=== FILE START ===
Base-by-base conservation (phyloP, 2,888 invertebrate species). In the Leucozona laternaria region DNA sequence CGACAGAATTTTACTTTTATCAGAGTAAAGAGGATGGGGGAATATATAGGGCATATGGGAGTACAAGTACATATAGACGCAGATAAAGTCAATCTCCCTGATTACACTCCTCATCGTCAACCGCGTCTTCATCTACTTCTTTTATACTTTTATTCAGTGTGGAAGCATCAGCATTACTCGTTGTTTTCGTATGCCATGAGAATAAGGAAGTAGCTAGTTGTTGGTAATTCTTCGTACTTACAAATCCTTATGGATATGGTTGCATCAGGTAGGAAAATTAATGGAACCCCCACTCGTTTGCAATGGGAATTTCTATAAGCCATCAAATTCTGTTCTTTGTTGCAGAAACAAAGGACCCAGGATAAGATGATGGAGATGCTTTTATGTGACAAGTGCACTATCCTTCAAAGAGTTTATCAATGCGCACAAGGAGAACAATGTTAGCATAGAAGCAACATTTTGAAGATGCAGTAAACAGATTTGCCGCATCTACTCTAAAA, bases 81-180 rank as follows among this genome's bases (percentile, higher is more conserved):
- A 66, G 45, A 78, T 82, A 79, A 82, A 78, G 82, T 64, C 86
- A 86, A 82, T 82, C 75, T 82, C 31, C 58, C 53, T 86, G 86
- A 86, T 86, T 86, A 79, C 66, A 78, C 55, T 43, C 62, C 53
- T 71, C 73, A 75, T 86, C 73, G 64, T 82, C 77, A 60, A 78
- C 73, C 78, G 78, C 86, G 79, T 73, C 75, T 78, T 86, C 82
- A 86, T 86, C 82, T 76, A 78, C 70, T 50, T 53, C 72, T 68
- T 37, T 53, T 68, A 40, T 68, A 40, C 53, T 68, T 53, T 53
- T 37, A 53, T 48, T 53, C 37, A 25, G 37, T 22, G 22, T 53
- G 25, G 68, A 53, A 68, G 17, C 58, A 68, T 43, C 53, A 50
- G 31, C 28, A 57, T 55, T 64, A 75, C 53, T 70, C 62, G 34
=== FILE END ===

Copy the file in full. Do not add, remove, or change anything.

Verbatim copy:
Base-by-base conservation (phyloP, 2,888 invertebrate species). In the Leucozona laternaria region DNA sequence CGACAGAATTTTACTTTTATCAGAGTAAAGAGGATGGGGGAATATATAGGGCATATGGGAGTACAAGTACATATAGACGCAGATAAAGTCAATCTCCCTGATTACACTCCTCATCGTCAACCGCGTCTTCATCTACTTCTTTTATACTTTTATTCAGTGTGGAAGCATCAGCATTACTCGTTGTTTTCGTATGCCATGAGAATAAGGAAGTAGCTAGTTGTTGGTAATTCTTCGTACTTACAAATCCTTATGGATATGGTTGCATCAGGTAGGAAAATTAATGGAACCCCCACTCGTTTGCAATGGGAATTTCTATAAGCCATCAAATTCTGTTCTTTGTTGCAGAAACAAAGGACCCAGGATAAGATGATGGAGATGCTTTTATGTGACAAGTGCACTATCCTTCAAAGAGTTTATCAATGCGCACAAGGAGAACAATGTTAGCATAGAAGCAACATTTTGAAGATGCAGTAAACAGATTTGCCGCATCTACTCTAAAA, bases 81-180 rank as follows among this genome's bases (percentile, higher is more conserved):
- A 66, G 45, A 78, T 82, A 79, A 82, A 78, G 82, T 64, C 86
- A 86, A 82, T 82, C 75, T 82, C 31, C 58, C 53, T 86, G 86
- A 86, T 86, T 86, A 79, C 66, A 78, C 55, T 43, C 62, C 53
- T 71, C 73, A 75, T 86, C 73, G 64, T 82, C 77, A 60, A 78
- C 73, C 78, G 78, C 86, G 79, T 73, C 75, T 78, T 86, C 82
- A 86, T 86, C 82, T 76, A 78, C 70, T 50, T 53, C 72, T 68
- T 37, T 53, T 68, A 40, T 68, A 40, C 53, T 68, T 53, T 53
- T 37, A 53, T 48, T 53, C 37, A 25, G 37, T 22, G 22, T 53
- G 25, G 68, A 53, A 68, G 17, C 58, A 68, T 43, C 53, A 50
- G 31, C 28, A 57, T 55, T 64, A 75, C 53, T 70, C 62, G 34